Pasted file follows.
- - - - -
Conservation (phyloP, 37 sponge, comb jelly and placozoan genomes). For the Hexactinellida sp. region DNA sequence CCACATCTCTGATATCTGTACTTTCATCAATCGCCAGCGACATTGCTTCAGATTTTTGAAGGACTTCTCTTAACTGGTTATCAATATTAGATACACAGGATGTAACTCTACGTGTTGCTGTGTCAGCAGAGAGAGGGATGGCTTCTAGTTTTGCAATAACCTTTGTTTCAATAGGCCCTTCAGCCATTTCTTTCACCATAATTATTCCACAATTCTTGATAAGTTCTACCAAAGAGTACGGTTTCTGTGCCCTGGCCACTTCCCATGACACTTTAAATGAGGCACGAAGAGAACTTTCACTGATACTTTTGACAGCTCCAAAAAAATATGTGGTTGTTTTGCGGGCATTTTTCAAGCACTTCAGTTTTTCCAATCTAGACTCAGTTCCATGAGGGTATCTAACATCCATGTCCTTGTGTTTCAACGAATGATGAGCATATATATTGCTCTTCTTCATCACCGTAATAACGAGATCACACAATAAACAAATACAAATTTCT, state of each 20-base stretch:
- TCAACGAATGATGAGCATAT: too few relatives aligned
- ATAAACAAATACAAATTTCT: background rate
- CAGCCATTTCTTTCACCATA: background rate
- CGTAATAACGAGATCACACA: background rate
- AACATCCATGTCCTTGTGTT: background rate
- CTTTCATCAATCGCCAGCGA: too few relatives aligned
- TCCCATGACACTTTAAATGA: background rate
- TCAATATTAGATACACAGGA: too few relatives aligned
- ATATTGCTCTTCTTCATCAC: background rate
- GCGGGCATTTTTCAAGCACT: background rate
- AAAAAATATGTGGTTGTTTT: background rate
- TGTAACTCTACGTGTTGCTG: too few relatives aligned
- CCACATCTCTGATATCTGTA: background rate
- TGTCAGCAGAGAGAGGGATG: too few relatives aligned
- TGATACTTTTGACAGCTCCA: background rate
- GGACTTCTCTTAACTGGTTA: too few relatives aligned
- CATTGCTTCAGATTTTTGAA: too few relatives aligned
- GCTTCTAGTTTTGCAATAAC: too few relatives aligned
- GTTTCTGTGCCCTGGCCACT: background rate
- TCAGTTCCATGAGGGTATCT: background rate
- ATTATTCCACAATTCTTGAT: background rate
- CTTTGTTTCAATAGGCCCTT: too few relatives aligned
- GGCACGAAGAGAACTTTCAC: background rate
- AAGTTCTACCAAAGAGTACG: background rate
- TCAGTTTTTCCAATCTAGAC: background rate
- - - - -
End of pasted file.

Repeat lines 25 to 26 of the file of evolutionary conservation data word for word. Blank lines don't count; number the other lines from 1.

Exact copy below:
- AAGTTCTACCAAAGAGTACG: background rate
- TCAGTTTTTCCAATCTAGAC: background rate